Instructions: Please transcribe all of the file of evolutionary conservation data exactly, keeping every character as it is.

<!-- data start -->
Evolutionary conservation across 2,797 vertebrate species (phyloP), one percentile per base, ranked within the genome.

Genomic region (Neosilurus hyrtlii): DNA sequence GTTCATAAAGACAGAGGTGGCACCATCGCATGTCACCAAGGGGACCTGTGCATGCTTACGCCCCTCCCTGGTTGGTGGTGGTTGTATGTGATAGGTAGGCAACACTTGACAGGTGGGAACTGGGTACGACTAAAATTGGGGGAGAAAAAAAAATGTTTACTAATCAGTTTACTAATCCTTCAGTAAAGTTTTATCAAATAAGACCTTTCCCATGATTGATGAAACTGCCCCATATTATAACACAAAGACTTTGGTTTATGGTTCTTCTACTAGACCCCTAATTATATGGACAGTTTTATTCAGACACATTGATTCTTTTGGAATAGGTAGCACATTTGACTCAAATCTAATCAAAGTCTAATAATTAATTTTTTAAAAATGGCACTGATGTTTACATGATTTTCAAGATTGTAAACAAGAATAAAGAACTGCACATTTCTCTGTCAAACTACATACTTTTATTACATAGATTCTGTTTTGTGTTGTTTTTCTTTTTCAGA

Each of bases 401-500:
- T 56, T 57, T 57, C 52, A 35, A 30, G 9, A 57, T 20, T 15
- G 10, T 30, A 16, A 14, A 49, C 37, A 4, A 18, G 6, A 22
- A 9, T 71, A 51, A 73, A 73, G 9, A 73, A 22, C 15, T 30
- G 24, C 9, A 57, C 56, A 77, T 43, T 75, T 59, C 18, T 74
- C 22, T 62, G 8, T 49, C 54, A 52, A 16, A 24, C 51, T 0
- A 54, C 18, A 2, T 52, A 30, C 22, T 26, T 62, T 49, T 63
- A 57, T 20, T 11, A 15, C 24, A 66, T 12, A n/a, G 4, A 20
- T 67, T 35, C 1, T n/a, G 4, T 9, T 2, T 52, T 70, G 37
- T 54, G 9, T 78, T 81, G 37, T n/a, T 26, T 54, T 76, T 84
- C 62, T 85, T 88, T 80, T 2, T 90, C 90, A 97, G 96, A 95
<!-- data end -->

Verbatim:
Evolutionary conservation across 2,797 vertebrate species (phyloP), one percentile per base, ranked within the genome.

Genomic region (Neosilurus hyrtlii): DNA sequence GTTCATAAAGACAGAGGTGGCACCATCGCATGTCACCAAGGGGACCTGTGCATGCTTACGCCCCTCCCTGGTTGGTGGTGGTTGTATGTGATAGGTAGGCAACACTTGACAGGTGGGAACTGGGTACGACTAAAATTGGGGGAGAAAAAAAAATGTTTACTAATCAGTTTACTAATCCTTCAGTAAAGTTTTATCAAATAAGACCTTTCCCATGATTGATGAAACTGCCCCATATTATAACACAAAGACTTTGGTTTATGGTTCTTCTACTAGACCCCTAATTATATGGACAGTTTTATTCAGACACATTGATTCTTTTGGAATAGGTAGCACATTTGACTCAAATCTAATCAAAGTCTAATAATTAATTTTTTAAAAATGGCACTGATGTTTACATGATTTTCAAGATTGTAAACAAGAATAAAGAACTGCACATTTCTCTGTCAAACTACATACTTTTATTACATAGATTCTGTTTTGTGTTGTTTTTCTTTTTCAGA

Each of bases 401-500:
- T 56, T 57, T 57, C 52, A 35, A 30, G 9, A 57, T 20, T 15
- G 10, T 30, A 16, A 14, A 49, C 37, A 4, A 18, G 6, A 22
- A 9, T 71, A 51, A 73, A 73, G 9, A 73, A 22, C 15, T 30
- G 24, C 9, A 57, C 56, A 77, T 43, T 75, T 59, C 18, T 74
- C 22, T 62, G 8, T 49, C 54, A 52, A 16, A 24, C 51, T 0
- A 54, C 18, A 2, T 52, A 30, C 22, T 26, T 62, T 49, T 63
- A 57, T 20, T 11, A 15, C 24, A 66, T 12, A n/a, G 4, A 20
- T 67, T 35, C 1, T n/a, G 4, T 9, T 2, T 52, T 70, G 37
- T 54, G 9, T 78, T 81, G 37, T n/a, T 26, T 54, T 76, T 84
- C 62, T 85, T 88, T 80, T 2, T 90, C 90, A 97, G 96, A 95